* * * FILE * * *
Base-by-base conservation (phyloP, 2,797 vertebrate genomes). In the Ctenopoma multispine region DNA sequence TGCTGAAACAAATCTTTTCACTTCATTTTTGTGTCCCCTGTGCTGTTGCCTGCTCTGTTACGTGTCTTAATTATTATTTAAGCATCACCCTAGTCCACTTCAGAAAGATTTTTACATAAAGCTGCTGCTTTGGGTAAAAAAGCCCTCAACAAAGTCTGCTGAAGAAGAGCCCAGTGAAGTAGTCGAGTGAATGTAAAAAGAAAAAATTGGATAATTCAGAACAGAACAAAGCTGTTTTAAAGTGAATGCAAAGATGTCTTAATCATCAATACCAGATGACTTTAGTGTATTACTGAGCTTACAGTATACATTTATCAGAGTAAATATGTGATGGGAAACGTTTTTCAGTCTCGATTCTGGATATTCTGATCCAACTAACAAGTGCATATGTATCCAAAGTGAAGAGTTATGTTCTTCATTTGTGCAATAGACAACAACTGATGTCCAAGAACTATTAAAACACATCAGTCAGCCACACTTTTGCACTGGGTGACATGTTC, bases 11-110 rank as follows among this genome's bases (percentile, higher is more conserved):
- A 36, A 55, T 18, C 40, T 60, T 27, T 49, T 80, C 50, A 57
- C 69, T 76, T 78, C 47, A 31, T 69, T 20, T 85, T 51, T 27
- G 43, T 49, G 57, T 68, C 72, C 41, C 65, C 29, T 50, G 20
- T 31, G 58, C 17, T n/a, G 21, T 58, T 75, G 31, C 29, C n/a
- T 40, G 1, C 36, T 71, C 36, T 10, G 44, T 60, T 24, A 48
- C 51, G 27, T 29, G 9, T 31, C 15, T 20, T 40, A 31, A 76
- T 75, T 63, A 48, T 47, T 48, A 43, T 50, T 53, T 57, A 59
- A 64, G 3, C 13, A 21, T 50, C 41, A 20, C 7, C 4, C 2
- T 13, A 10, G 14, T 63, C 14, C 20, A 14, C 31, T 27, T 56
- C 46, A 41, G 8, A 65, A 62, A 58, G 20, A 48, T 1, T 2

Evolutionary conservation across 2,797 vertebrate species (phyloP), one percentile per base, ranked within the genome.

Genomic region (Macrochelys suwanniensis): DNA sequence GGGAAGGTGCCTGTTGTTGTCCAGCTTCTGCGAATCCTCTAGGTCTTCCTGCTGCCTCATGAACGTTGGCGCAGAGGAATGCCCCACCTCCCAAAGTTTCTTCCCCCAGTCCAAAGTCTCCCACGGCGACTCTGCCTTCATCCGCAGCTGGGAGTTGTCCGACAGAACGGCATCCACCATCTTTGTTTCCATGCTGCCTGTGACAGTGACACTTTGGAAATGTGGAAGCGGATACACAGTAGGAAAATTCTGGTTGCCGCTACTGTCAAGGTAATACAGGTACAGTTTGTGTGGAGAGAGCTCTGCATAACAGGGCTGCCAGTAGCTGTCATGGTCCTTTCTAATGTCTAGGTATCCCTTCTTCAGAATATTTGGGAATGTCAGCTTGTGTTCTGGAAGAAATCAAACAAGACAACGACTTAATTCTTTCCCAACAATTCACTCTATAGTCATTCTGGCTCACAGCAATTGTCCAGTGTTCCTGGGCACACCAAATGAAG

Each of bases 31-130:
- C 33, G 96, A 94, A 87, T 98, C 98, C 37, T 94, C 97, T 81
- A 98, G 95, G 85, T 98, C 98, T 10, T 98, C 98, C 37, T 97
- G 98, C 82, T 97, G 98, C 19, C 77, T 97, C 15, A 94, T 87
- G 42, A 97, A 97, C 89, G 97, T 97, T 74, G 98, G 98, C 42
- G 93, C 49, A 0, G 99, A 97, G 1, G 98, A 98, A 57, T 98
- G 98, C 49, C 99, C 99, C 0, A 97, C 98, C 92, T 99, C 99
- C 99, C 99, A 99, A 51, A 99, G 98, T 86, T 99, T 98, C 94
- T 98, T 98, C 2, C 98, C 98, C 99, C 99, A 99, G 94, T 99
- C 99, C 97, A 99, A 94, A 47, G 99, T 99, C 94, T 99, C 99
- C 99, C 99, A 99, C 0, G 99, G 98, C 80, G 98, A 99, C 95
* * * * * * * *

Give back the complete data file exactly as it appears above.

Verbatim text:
Base-by-base conservation (phyloP, 2,797 vertebrate genomes). In the Ctenopoma multispine region DNA sequence TGCTGAAACAAATCTTTTCACTTCATTTTTGTGTCCCCTGTGCTGTTGCCTGCTCTGTTACGTGTCTTAATTATTATTTAAGCATCACCCTAGTCCACTTCAGAAAGATTTTTACATAAAGCTGCTGCTTTGGGTAAAAAAGCCCTCAACAAAGTCTGCTGAAGAAGAGCCCAGTGAAGTAGTCGAGTGAATGTAAAAAGAAAAAATTGGATAATTCAGAACAGAACAAAGCTGTTTTAAAGTGAATGCAAAGATGTCTTAATCATCAATACCAGATGACTTTAGTGTATTACTGAGCTTACAGTATACATTTATCAGAGTAAATATGTGATGGGAAACGTTTTTCAGTCTCGATTCTGGATATTCTGATCCAACTAACAAGTGCATATGTATCCAAAGTGAAGAGTTATGTTCTTCATTTGTGCAATAGACAACAACTGATGTCCAAGAACTATTAAAACACATCAGTCAGCCACACTTTTGCACTGGGTGACATGTTC, bases 11-110 rank as follows among this genome's bases (percentile, higher is more conserved):
- A 36, A 55, T 18, C 40, T 60, T 27, T 49, T 80, C 50, A 57
- C 69, T 76, T 78, C 47, A 31, T 69, T 20, T 85, T 51, T 27
- G 43, T 49, G 57, T 68, C 72, C 41, C 65, C 29, T 50, G 20
- T 31, G 58, C 17, T n/a, G 21, T 58, T 75, G 31, C 29, C n/a
- T 40, G 1, C 36, T 71, C 36, T 10, G 44, T 60, T 24, A 48
- C 51, G 27, T 29, G 9, T 31, C 15, T 20, T 40, A 31, A 76
- T 75, T 63, A 48, T 47, T 48, A 43, T 50, T 53, T 57, A 59
- A 64, G 3, C 13, A 21, T 50, C 41, A 20, C 7, C 4, C 2
- T 13, A 10, G 14, T 63, C 14, C 20, A 14, C 31, T 27, T 56
- C 46, A 41, G 8, A 65, A 62, A 58, G 20, A 48, T 1, T 2

Evolutionary conservation across 2,797 vertebrate species (phyloP), one percentile per base, ranked within the genome.

Genomic region (Macrochelys suwanniensis): DNA sequence GGGAAGGTGCCTGTTGTTGTCCAGCTTCTGCGAATCCTCTAGGTCTTCCTGCTGCCTCATGAACGTTGGCGCAGAGGAATGCCCCACCTCCCAAAGTTTCTTCCCCCAGTCCAAAGTCTCCCACGGCGACTCTGCCTTCATCCGCAGCTGGGAGTTGTCCGACAGAACGGCATCCACCATCTTTGTTTCCATGCTGCCTGTGACAGTGACACTTTGGAAATGTGGAAGCGGATACACAGTAGGAAAATTCTGGTTGCCGCTACTGTCAAGGTAATACAGGTACAGTTTGTGTGGAGAGAGCTCTGCATAACAGGGCTGCCAGTAGCTGTCATGGTCCTTTCTAATGTCTAGGTATCCCTTCTTCAGAATATTTGGGAATGTCAGCTTGTGTTCTGGAAGAAATCAAACAAGACAACGACTTAATTCTTTCCCAACAATTCACTCTATAGTCATTCTGGCTCACAGCAATTGTCCAGTGTTCCTGGGCACACCAAATGAAG

Each of bases 31-130:
- C 33, G 96, A 94, A 87, T 98, C 98, C 37, T 94, C 97, T 81
- A 98, G 95, G 85, T 98, C 98, T 10, T 98, C 98, C 37, T 97
- G 98, C 82, T 97, G 98, C 19, C 77, T 97, C 15, A 94, T 87
- G 42, A 97, A 97, C 89, G 97, T 97, T 74, G 98, G 98, C 42
- G 93, C 49, A 0, G 99, A 97, G 1, G 98, A 98, A 57, T 98
- G 98, C 49, C 99, C 99, C 0, A 97, C 98, C 92, T 99, C 99
- C 99, C 99, A 99, A 51, A 99, G 98, T 86, T 99, T 98, C 94
- T 98, T 98, C 2, C 98, C 98, C 99, C 99, A 99, G 94, T 99
- C 99, C 97, A 99, A 94, A 47, G 99, T 99, C 94, T 99, C 99
- C 99, C 99, A 99, C 0, G 99, G 98, C 80, G 98, A 99, C 95